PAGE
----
Just a year after starting her column, The Washington Post nominated it for a Pulitzer Prize. Her column won a prestigious award from the Society of American Business Editors and Writers. Singletary is the recipient of numerous national awards. In 2015, she was the recipient of Generations United Media Award. Consumer Action awarded her its 2014 Consumer Excellence Award in the media/press category. In 2013, The National Foundation for Credit Counseling honored her with the organization’s Making the Difference Award for her significant contributions toward advancing financial education in America. In 2005 she won the Consumer Federation of America Betty Furness Consumer Media Service Award. She’s also was selected to receive the Distinguished Alumni Award from The Johns Hopkins University
She is a graduate of the University of Maryland at College Park, and Johns Hopkins University, where she earned a master's degree in business and management. Singletary and her husband reside in Maryland with their three children.
Honorary Chair: Connecticut State Treasurer Denise L. Nappier
Denise Lynn Nappier is the first African-American woman elected to serve as a State Treasurer in the United States and the first African-American woman elected to a statewide office in Connecticut. Now in her fifth term, Treasurer Nappier is also the only woman ever to be elected Treasurer in Connecticut history.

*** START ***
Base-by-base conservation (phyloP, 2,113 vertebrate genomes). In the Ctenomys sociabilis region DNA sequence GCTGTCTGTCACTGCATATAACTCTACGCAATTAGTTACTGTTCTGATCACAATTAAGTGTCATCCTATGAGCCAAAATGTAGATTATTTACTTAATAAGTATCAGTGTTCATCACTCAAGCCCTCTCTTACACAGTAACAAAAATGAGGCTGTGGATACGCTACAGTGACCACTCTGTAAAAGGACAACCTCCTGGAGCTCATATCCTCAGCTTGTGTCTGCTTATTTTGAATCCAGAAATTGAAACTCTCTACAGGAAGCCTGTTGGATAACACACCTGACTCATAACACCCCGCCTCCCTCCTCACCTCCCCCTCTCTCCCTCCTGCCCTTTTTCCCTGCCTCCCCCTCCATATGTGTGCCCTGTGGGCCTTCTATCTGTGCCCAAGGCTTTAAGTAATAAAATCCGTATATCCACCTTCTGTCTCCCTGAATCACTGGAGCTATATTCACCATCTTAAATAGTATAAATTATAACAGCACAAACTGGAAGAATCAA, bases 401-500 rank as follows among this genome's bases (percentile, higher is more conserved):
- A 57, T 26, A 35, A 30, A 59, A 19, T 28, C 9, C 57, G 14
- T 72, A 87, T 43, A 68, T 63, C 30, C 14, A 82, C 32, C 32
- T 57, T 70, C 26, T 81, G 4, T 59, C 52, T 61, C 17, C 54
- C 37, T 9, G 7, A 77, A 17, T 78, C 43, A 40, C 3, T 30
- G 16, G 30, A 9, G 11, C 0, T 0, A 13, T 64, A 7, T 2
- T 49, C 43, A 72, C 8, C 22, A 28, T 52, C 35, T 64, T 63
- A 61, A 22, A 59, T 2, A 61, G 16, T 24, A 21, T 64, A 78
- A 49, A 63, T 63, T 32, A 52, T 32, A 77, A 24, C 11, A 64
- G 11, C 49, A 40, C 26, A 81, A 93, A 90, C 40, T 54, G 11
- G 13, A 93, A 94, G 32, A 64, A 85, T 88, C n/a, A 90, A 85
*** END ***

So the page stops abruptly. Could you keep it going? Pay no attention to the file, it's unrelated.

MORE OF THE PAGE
As Connecticut’s chief elected financial officer, Nappier oversees $64 billion in state funds, including the $32.4 billion Connecticut Retirement Plans and Trust Funds, a $24.7 billion debt portfolio and the Treasury’s $6.9 billion Short-term Investment Fund.
A strong advocate for expanding diversity within the financial services industry, Treasurer Nappier has an exceptional track record of doing business with Connecticut-based firms, women- and minority-owned firms, and the next generation of entrepreneurs and professionals.
Throughout her administration, Treasurer Nappier has served as a catalyst and advocate for financial education, working with the private sector and community and faith-based organizations. She was the driving force behind the annual Money Conference for Women and the Youth Financial Education Conference.
Changes implemented by Treasurer Nappier to the Connecticut Higher Education Trust (CHET), the state’s 529 college savings plan, have made it one of the nation’s most accessible and affordable college savings programs. Under her administration, CHET has grown from $18 million in assets in 1999 to more than $3.3 billion today. More than 46,000 beneficiaries have withdrawn $1.6 billion for college expenses.
Treasurer Nappier served five terms as Treasurer of the National Association of State Treasurers, and is a board member of the National Association of Corporate Directors, Connecticut Chapter -- the first public fund investor to serve in that capacity -- and the International Foundation for Electoral Systems.
The Hartford native previously served as Hartford City Treasurer for nearly ten years. She holds a B.A. from Virginia State University and a master’s degree from the University of Cincinnati.